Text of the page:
Sri Lanka v West Indies, 1st Test, Galle, 2nd day November 16, 2010

Gluttonous Gayle adapts to West Indies' needs

If the first day had been all about making an emphatic statement to Sri Lanka, the second was about restraint and maturity

Hard-hitting opening batsmen are all the rage in Test cricket right now. Virender Sehwag, Shane Watson, Tillakaratne Dilshan, Tamim Iqbal, and lately - Brendon McCullum. Few however - Sehwag excepted - can claim the kind of voracious appetite for massive innings that Chris Gayle so patently displays. Six of Gayle's thirteen centuries have been scores of over 150. Three of those have been double-tons and two have been in excess of that magical 300 mark.

While Gayle might not have Brian Lara's prodigious ability or his effortless control, it seems that he has inherited the great West Indian's hunger to strive for something even greater when the battle already seems won; the hunger to not be sated by simply having one's opponents by the scruff of the neck, but to play the kinds of innings that would push them to the brink and further.

Like Lara, Gayle is no stranger to playing the lone hand. His valiant second-innings 165 against a formidable Australian attack, while his team-mates' resolve deserted them in Adelaide last year, ensured that West Indies salvaged a creditable draw from an otherwise arduous series. His unbeaten 63, however, was not enough to get them across the line in the semi-final of the World Twenty20 in 2009. The next highest score on the team card was just seven.

Little wonder then that, in an innings where the West Indies amassed their highest-ever total in the subcontinent, none of Gayle's team-mates passed 70. That's not to say, of course, that he didn't have support: Adrian Barath, Darren Bravo and Brendan Nash played second-fiddle admirably. But they were all exactly that: the forgettable back-up singers in a spectacular performance of the Chris Gayle show.

The zeal with which the Sri Lankans appealed for every half-chance betrayed the immense value that they had placed on his wicket. For a man who is so often derided as egotistical and self-serving, Gayle means a lot to this West Indian outfit. And had he perished early on Monday morning, perhaps the inexperienced youngsters in the top-order whose work was made that much more simple by the fireworks at the other end, would not have lasted long either. The dramatic collapse after Gayle's departure this evening simply highlighted his importance to a fledgling side who have struggled whenever he has failed.

It's not as if criticism of Gayle is unwarranted. A man who hauls in a tidy sum as captain of the West Indies in addition to the income from sponsors and the IPL might be expected to fall in line when the board makes demands. But to see Gayle through this one-sided lens - as a mercenary hack who sells out his national side for more money - is to obscure a more laudable piece of the Chris Gayle puzzle: a batsman whose team's fortunes depend so heavily upon him that he is more often than not, the difference between victory and defeat. The way he compiled his mammoth innings at Galle suggested that perhaps Gayle is himself aware of this fact.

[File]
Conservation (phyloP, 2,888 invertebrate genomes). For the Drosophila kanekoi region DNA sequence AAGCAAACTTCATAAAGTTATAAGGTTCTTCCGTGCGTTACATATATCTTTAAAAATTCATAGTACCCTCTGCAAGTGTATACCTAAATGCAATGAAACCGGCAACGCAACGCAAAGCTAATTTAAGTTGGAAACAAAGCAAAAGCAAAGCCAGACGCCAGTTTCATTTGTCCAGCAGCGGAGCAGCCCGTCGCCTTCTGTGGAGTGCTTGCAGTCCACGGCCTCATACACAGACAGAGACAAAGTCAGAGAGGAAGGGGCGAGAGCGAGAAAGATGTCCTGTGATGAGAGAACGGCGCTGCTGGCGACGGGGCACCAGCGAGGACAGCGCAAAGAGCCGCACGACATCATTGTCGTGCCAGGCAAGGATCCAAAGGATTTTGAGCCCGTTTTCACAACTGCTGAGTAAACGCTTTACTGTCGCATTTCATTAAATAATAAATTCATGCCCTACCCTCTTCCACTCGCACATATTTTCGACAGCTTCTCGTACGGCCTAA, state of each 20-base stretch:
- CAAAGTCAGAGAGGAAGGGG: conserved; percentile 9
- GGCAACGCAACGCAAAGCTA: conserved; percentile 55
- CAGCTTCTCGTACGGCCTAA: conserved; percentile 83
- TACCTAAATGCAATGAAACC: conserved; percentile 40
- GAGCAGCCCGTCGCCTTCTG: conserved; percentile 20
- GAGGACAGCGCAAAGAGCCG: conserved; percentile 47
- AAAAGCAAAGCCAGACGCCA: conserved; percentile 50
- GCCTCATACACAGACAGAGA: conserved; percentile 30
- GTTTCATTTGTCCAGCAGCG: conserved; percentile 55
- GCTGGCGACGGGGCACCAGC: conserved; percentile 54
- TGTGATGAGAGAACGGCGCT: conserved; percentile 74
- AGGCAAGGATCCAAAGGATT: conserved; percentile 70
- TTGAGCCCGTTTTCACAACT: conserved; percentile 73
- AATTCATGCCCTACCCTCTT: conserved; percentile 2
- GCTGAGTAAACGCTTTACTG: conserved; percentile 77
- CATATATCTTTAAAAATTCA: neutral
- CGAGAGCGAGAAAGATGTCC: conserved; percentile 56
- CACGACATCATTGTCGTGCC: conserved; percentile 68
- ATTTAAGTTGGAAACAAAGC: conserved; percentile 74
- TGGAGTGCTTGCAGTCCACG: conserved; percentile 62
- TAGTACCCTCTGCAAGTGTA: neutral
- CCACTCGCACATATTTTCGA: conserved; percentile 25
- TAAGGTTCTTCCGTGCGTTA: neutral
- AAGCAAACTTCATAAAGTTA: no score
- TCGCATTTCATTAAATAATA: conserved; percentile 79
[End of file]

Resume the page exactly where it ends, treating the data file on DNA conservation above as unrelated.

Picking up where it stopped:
The first day of a tour in which your side has already been written off is about impact, the need to convey to the opposition that you won't be beaten without a fight. And Gayle provided it in emphatic style - 219 not out from 241 deliveries and the record for most sixes in an innings by a West Indian. But the restraint and maturity with which he batted on day two, to not only complete his triple-century, but to consolidate his team's dominance and lift them to a first-innings total from where a maiden Test win in Sri Lanka was now a very real possibility, was perhaps even more impressive than his opening-day ballistics.

He had blasted 34 boundaries in all on the first day, hitting 26 fours and eight sixes. On Tuesday, in over two sessions of batting, he struck just nine, opting instead to exploit the defensive fields to keep the scoreboard ticking alongside Nash, who did the same. Instead of brutish pulls to the midwicket boundary, there were delicate glances and fends to the on-side. The crashing blows through cover and point became gentle nudges and late dabs. Even the majestic wallops high above the bowlers' heads - the highlight of his dazzling strokeplay yesterday, were replaced by stolen singles to long-off. The ceaseless slogger of the previous day's play had overnight transformed into a canny accumulator. And his team was far better for it.

The celebrations too, were muted. No belligerent fist pumps ensued, no yells, leaps in the air or extravagant flourishes of the bat. He simply knelt in the middle of the Galle pitch and raised his arms aloft. Perhaps the searing heat had sapped the energy necessary for the requisite amount of showmanship or maybe it's just not his style, but for a man who'd just been relieved of the captaincy, Gayle seemed to have surprisingly little to prove.

Andrew Fernando writes for The Pigeon and blogs here

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